Saturday, February 9, 2013

子猫ちゃんがいますよ。 (kitteh is like a firefly)

I have a kitten (砂糖ちゃん) staying with me while her keepers are off Exploring the World. She's just had surgery and has a cone on, so when she walks her head moves from side to side in a way that I shouldn't find hilarious but totally do. It recalls a poem by Issa 一茶 that fellow student Cさん wrote a while ago, presumably this past summer:

oobotaru yurariyurari to toorikeri
fat firefly, swooping and swaying, passing by

"Yurariyurari" is one of those concepts that one has to ask a native speaker to explain, and the explanation of which almost certainly will involve mime. It seems to mean dipping and swaying while moving forward, like a hand conducting some slow piece of music, or like a slalom (but with downward movement), or what would happen if you were piloting a plane and moved the controller rhythmically left and right. A site that explicates the poem says this:

ooki na genji hotaru ga, kurayami no naka o ooki na ko o egakinagara yurariyurari to tondeyuku. (kigo) hotaru

A large firefly flies through the darkness, describing a large arc.

Several questions arise from this: "genji na hotaru"? What can this mean? Genji seems to refer not only to the famous tale, but also to the Minamoto shogunate, but that doesn't seem relevant here. But there's no particle between "genji" and "hotaru", so—?

"Describing an arc" is the phrase we'd use in English to talk about this, but the phrase "弧を描く" catches me because, as is true of so many other things, it seems to have a history that's more phonetic than graphic. I always have to check myself on these phonetic questions, because the response tends to be that there's no particular history there; but it's difficult to ignore that "egaku" combines "e" and "kaku"—writing a picture. There are several kanji for "kaku", I think—writing, composing, painting—but 描く does have the additional sense of 絵. Or not. I never know! Like this cat and her feather toy, I'm always chasing things that can't be caught.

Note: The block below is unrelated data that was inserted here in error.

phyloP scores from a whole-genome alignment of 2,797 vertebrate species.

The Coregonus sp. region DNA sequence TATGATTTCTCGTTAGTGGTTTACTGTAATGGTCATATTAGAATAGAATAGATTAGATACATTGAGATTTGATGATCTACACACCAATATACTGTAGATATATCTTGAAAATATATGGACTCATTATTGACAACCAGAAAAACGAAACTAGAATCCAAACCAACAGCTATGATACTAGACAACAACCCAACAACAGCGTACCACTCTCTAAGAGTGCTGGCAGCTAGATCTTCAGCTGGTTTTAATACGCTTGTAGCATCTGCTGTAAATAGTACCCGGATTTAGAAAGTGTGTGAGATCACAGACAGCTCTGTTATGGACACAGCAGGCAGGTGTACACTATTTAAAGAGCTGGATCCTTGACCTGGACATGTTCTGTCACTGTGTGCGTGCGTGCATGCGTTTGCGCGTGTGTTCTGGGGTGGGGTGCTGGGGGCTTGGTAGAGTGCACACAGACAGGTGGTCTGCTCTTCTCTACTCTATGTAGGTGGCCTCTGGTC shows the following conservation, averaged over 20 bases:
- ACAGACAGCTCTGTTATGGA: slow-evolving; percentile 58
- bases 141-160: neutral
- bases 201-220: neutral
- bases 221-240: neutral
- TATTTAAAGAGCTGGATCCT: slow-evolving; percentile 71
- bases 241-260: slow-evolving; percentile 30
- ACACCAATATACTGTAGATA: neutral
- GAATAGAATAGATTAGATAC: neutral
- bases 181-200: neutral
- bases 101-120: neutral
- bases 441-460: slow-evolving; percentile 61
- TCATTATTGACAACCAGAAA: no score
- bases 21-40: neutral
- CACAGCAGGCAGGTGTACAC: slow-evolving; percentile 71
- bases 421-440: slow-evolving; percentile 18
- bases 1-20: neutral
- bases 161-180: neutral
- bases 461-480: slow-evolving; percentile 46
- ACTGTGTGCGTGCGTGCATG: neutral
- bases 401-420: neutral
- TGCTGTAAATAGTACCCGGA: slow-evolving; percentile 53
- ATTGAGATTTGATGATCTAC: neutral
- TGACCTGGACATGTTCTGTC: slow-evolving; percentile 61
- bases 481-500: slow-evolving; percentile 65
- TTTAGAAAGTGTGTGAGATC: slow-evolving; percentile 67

"Tondeyuku" is helpful, because I've wondered about the meaningful difference between "iku" and "yuku", both having the sense of "to go". "Yuku" seems always to imply progression, as in not just going from place to place but the act of going. Here we have 飛ぶ + 行く, "tondeyuku", a progressive flying, with the additional image of reeling back and forth.

And then there's the "keri" ending, concerning which I'm about to throw up my hands. Shirane先生's book on classical grammar discusses き and けり as controversial and devotes about four pages to the distinction, with at least four totally distinct meanings for けり alone. "In contrast to the auxiliary verb ki, which indicates a past that is already distant from and separate from the present, keri begins with the present and looks back retrospectively at the past." So, that clears it all up. Another meaning is "exclamatory recognition". *sigh*

But the site goes on to say this: オノマトペ(擬音・擬態語)の達者として知られる俳人小林一茶は小動物をこよなく愛し、昆虫の中では蛍を詠んだ句も蝶(ちょう)に次いで多い。蠅(はえ)が手足を擦る所作を助命嘆願に見立てた句など、思い入れたっぷりだ Issa liked onomatopoiea (imitative/mimetic sounds) and insects / small animals (fireflies, butterflies) and wrote quite a few poems about them, especially with the theme of flies rubbings their "hands" together, as if asking for leniency (vs being swatted).

I'd like to look at other Issa poems about fireflies, but I have a cat that requires attention, so—so much for that.